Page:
Background

Although it has been established that elevated blood pressure and its variability worsen outcomes in spontaneous intracerebral hemorrhage, antihypertensives use during the acute phase still lacks robust evidence. A blood pressure–lowering regimen using remifentanil and dexmedetomidine might be a reasonable therapeutic option given their analgesic and antisympathetic effects. The objective of this superiority trial was to validate the efficacy and safety of this blood pressure–lowering strategy that uses remifentanil and dexmedetomidine in patients with acute intracerebral hemorrhage.

Methods

In this multicenter, prospective, single-blinded, superiority randomized controlled trial, patients with intracerebral hemorrhage and systolic blood pressure (SBP) 150 mmHg or greater were randomly allocated to the intervention group (a preset protocol with a standard guideline management using remifentanil and dexmedetomidine) or the control group (standard guideline-based management) to receive blood pressure–lowering treatment. The primary outcome was the SBP control rate (less than 140 mmHg) at 1 h posttreatment initiation. Secondary outcomes included blood pressure variability, neurologic function, and clinical outcomes.

Results

A total of 338 patients were allocated to the intervention (n = 167) or control group (n = 171). The SBP control rate at 1 h posttreatment initiation in the intervention group was higher than that in controls (101 of 161, 62.7% vs. 66 of 166, 39.8%; difference, 23.2%; 95% CI, 12.4 to 34.1%; P < 0.001). Analysis of secondary outcomes indicated that patients in the intervention group could effectively reduce agitation while achieving lighter sedation, but no improvement in clinical outcomes was observed. Regarding safety, the incidence of bradycardia and respiratory depression was higher in the intervention group.

Conclusions

Among intracerebral hemorrhage patients with a SBP 150 mmHg or greater, a preset protocol using a remifentanil and dexmedetomidine–based standard guideline management significantly increased the SBP control rate at 1 h posttreatment compared with the standard guideline-based management.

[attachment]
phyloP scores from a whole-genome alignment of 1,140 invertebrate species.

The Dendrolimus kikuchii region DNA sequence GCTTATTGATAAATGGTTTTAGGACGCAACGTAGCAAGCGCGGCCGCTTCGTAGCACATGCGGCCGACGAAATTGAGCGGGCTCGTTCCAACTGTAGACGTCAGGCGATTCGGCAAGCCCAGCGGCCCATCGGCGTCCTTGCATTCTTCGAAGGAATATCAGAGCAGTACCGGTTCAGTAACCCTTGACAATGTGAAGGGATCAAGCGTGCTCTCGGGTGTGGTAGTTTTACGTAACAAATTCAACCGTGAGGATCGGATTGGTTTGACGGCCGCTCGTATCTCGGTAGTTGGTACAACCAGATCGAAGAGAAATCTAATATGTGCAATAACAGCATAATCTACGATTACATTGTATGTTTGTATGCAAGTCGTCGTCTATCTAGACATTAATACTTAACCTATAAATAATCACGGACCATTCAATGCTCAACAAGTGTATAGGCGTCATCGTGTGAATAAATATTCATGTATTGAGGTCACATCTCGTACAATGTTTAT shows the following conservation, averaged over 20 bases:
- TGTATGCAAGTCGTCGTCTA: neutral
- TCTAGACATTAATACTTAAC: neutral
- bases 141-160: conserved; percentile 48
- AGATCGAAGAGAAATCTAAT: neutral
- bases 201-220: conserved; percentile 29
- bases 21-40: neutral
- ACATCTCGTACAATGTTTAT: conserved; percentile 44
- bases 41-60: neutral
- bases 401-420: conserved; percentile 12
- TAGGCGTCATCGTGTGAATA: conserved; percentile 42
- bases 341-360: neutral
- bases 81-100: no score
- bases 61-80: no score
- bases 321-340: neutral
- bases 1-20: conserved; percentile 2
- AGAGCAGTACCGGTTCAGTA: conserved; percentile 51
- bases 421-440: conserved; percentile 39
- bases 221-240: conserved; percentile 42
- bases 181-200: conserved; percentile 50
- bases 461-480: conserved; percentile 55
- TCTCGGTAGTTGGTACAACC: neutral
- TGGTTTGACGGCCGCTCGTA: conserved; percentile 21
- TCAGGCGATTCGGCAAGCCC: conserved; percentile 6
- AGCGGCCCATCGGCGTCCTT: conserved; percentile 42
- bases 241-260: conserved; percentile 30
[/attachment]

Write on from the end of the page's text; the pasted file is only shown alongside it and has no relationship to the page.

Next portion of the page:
Editor’s Perspective
What We Already Know about This Topic
  • In patients who have suffered spontaneous intracerebral hemorrhage, excessively high blood pressure is associated with worse outcomes

  • Existing blood pressure lowering regimens involve administration of various antihypertensive drugs, but the optimal choice of treatment is unknown

What This Article Tells Us That Is New
  • For this patient group, the use of dexmedetomidine and remifentanil results in a higher proportion of patients achieving good systolic blood pressure control at 1 h after admission than is seen in the control group

  • Dexmedetomidine and remifentanil produced less agitation, but occasionally resulted in treatable bradycardia and respiratory depression

  • There was no difference in hematoma growth and long-term stroke outcomes between the groups

Spontaneous intracerebral hemorrhage is the most serious and least treatable form of acute stroke, affecting approximately 2 million people worldwide each year, with risk disparities between patients in low- and middle-income countries and those in high-income countries.1–4  The patient’s blood pressure often becomes elevated after intracerebral hemorrhage,5  frequently reaching very high levels, and elevated blood pressure is an independent predictor of poor clinical outcomes.6–9  Moreover, previous studies have shown that high systolic blood pressure (SBP) variability during the hyperacute and acute phases of intracerebral hemorrhage is closely related to poor outcomes.10–12 

The current guidelines recommend initiating smooth and sustained SBP lowering (e.g., a target of 140 mmHg) as soon as possible in acute intracerebral hemorrhage patients because early lowering of blood pressure might be beneficial to the recovery of neurologic function and the reduction of major disabilities and death in patients with intracerebral hemorrhage.13,14  In terms of acute blood pressure reduction, the choice of antihypertensives is limited, although the use of labetalol, hydralazine, nicardipine, and/or enalapril has been recommended by the Canadian Stroke Best Practice Recommendations.15  In addition, some antihypertensives could induce rebound hypertension and increased intracranial pressure (ICP),16,17  which limits their application in acute blood pressure–lowering in intracerebral hemorrhage patients. Remarkably, an early rise in blood pressure is associated not only with premorbid acute or persistent hypertension but also with a variety of factors, including stress, pain, stimulation, and increased ICP.13,18,19  Thus, a blood pressure–lowering strategy based on analgesia, sedation, and antisympathetic treatment might theoretically achieve favorable effects. Given the potent fast- and short-acting analgesic effects of remifentanil and the arousable sedation and antisympathetic effects of dexmedetomidine, the combination of remifentanil and dexmedetomidine could achieve the purpose of a rapid and smooth blood pressure–lowering effect and facilitate consciousness assessment.

Therefore, it is hypothesized that remifentanil and dexmedetomidine–based blood pressure treatment for patients with acute intracerebral hemorrhage would contribute to a rapid and stable decrease in blood pressure. To test this hypothesis, we designed a multicenter, prospective, superiority randomized controlled trial to evaluate the efficacy and safety of a preset protocol using a remifentanil and dexmedetomidine–based standard guideline management and compared this new protocol with the standard guideline-based management for early intensive blood pressure–lowering among patients with intracerebral hemorrhage.